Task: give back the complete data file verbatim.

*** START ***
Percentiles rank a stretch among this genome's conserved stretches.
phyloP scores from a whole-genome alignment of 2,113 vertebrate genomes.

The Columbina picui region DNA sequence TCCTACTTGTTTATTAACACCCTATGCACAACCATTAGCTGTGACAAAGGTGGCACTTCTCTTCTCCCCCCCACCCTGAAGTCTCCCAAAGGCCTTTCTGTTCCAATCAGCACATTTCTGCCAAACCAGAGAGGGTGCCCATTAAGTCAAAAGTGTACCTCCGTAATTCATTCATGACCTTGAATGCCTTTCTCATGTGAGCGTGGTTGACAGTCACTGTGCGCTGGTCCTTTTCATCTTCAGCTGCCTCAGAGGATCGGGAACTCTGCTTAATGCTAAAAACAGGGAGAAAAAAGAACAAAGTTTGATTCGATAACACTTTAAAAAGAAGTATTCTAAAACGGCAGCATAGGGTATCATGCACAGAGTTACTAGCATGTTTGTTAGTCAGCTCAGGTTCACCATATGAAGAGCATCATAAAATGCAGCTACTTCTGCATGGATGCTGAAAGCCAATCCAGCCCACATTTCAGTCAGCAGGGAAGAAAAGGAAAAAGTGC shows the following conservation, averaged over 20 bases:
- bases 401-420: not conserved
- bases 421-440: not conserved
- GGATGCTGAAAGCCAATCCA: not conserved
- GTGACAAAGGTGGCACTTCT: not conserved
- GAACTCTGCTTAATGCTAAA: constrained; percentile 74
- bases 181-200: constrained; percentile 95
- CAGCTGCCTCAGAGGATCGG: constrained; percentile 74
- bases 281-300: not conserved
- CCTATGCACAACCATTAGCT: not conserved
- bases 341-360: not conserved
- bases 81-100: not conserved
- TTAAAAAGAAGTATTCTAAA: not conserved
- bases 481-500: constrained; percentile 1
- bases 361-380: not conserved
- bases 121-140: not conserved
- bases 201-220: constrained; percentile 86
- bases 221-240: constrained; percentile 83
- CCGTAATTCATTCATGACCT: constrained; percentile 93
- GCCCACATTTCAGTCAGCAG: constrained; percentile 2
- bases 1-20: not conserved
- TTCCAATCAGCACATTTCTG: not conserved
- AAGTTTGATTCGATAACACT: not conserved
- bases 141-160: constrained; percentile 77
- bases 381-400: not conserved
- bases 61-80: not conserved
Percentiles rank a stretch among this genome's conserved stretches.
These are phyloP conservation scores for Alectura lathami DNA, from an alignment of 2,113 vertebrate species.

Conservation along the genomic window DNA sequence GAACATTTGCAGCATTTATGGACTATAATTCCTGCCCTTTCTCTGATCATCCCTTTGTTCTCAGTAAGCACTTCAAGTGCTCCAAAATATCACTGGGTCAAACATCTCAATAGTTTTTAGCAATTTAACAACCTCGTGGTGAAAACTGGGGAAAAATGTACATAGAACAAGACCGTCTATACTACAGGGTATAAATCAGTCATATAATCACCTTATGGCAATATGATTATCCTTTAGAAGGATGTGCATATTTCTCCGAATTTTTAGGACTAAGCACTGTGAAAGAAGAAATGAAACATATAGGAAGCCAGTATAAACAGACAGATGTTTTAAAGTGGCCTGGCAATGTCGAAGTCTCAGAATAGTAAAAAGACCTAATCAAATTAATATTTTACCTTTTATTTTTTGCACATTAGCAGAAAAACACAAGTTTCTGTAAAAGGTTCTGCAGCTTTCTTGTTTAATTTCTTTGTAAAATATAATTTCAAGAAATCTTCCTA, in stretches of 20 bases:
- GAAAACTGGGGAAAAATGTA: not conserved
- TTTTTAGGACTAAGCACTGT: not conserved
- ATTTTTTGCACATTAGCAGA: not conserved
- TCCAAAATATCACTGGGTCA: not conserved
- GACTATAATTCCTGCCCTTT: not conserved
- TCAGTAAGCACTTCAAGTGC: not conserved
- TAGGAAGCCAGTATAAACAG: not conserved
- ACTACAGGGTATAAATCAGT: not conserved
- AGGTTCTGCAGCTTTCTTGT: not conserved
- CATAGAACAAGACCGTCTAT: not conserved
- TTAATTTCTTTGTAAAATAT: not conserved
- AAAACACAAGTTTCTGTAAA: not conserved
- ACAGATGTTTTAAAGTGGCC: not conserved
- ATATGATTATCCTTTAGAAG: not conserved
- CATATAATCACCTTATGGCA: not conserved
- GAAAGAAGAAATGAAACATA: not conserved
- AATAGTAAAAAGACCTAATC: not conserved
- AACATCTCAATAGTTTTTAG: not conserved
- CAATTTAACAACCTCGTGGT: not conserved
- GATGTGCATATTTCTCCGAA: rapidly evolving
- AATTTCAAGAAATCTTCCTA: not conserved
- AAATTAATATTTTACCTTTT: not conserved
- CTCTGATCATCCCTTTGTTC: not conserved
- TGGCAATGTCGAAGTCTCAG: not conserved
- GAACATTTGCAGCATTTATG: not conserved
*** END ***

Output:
Percentiles rank a stretch among this genome's conserved stretches.
phyloP scores from a whole-genome alignment of 2,113 vertebrate genomes.

The Columbina picui region DNA sequence TCCTACTTGTTTATTAACACCCTATGCACAACCATTAGCTGTGACAAAGGTGGCACTTCTCTTCTCCCCCCCACCCTGAAGTCTCCCAAAGGCCTTTCTGTTCCAATCAGCACATTTCTGCCAAACCAGAGAGGGTGCCCATTAAGTCAAAAGTGTACCTCCGTAATTCATTCATGACCTTGAATGCCTTTCTCATGTGAGCGTGGTTGACAGTCACTGTGCGCTGGTCCTTTTCATCTTCAGCTGCCTCAGAGGATCGGGAACTCTGCTTAATGCTAAAAACAGGGAGAAAAAAGAACAAAGTTTGATTCGATAACACTTTAAAAAGAAGTATTCTAAAACGGCAGCATAGGGTATCATGCACAGAGTTACTAGCATGTTTGTTAGTCAGCTCAGGTTCACCATATGAAGAGCATCATAAAATGCAGCTACTTCTGCATGGATGCTGAAAGCCAATCCAGCCCACATTTCAGTCAGCAGGGAAGAAAAGGAAAAAGTGC shows the following conservation, averaged over 20 bases:
- bases 401-420: not conserved
- bases 421-440: not conserved
- GGATGCTGAAAGCCAATCCA: not conserved
- GTGACAAAGGTGGCACTTCT: not conserved
- GAACTCTGCTTAATGCTAAA: constrained; percentile 74
- bases 181-200: constrained; percentile 95
- CAGCTGCCTCAGAGGATCGG: constrained; percentile 74
- bases 281-300: not conserved
- CCTATGCACAACCATTAGCT: not conserved
- bases 341-360: not conserved
- bases 81-100: not conserved
- TTAAAAAGAAGTATTCTAAA: not conserved
- bases 481-500: constrained; percentile 1
- bases 361-380: not conserved
- bases 121-140: not conserved
- bases 201-220: constrained; percentile 86
- bases 221-240: constrained; percentile 83
- CCGTAATTCATTCATGACCT: constrained; percentile 93
- GCCCACATTTCAGTCAGCAG: constrained; percentile 2
- bases 1-20: not conserved
- TTCCAATCAGCACATTTCTG: not conserved
- AAGTTTGATTCGATAACACT: not conserved
- bases 141-160: constrained; percentile 77
- bases 381-400: not conserved
- bases 61-80: not conserved
Percentiles rank a stretch among this genome's conserved stretches.
These are phyloP conservation scores for Alectura lathami DNA, from an alignment of 2,113 vertebrate species.

Conservation along the genomic window DNA sequence GAACATTTGCAGCATTTATGGACTATAATTCCTGCCCTTTCTCTGATCATCCCTTTGTTCTCAGTAAGCACTTCAAGTGCTCCAAAATATCACTGGGTCAAACATCTCAATAGTTTTTAGCAATTTAACAACCTCGTGGTGAAAACTGGGGAAAAATGTACATAGAACAAGACCGTCTATACTACAGGGTATAAATCAGTCATATAATCACCTTATGGCAATATGATTATCCTTTAGAAGGATGTGCATATTTCTCCGAATTTTTAGGACTAAGCACTGTGAAAGAAGAAATGAAACATATAGGAAGCCAGTATAAACAGACAGATGTTTTAAAGTGGCCTGGCAATGTCGAAGTCTCAGAATAGTAAAAAGACCTAATCAAATTAATATTTTACCTTTTATTTTTTGCACATTAGCAGAAAAACACAAGTTTCTGTAAAAGGTTCTGCAGCTTTCTTGTTTAATTTCTTTGTAAAATATAATTTCAAGAAATCTTCCTA, in stretches of 20 bases:
- GAAAACTGGGGAAAAATGTA: not conserved
- TTTTTAGGACTAAGCACTGT: not conserved
- ATTTTTTGCACATTAGCAGA: not conserved
- TCCAAAATATCACTGGGTCA: not conserved
- GACTATAATTCCTGCCCTTT: not conserved
- TCAGTAAGCACTTCAAGTGC: not conserved
- TAGGAAGCCAGTATAAACAG: not conserved
- ACTACAGGGTATAAATCAGT: not conserved
- AGGTTCTGCAGCTTTCTTGT: not conserved
- CATAGAACAAGACCGTCTAT: not conserved
- TTAATTTCTTTGTAAAATAT: not conserved
- AAAACACAAGTTTCTGTAAA: not conserved
- ACAGATGTTTTAAAGTGGCC: not conserved
- ATATGATTATCCTTTAGAAG: not conserved
- CATATAATCACCTTATGGCA: not conserved
- GAAAGAAGAAATGAAACATA: not conserved
- AATAGTAAAAAGACCTAATC: not conserved
- AACATCTCAATAGTTTTTAG: not conserved
- CAATTTAACAACCTCGTGGT: not conserved
- GATGTGCATATTTCTCCGAA: rapidly evolving
- AATTTCAAGAAATCTTCCTA: not conserved
- AAATTAATATTTTACCTTTT: not conserved
- CTCTGATCATCCCTTTGTTC: not conserved
- TGGCAATGTCGAAGTCTCAG: not conserved
- GAACATTTGCAGCATTTATG: not conserved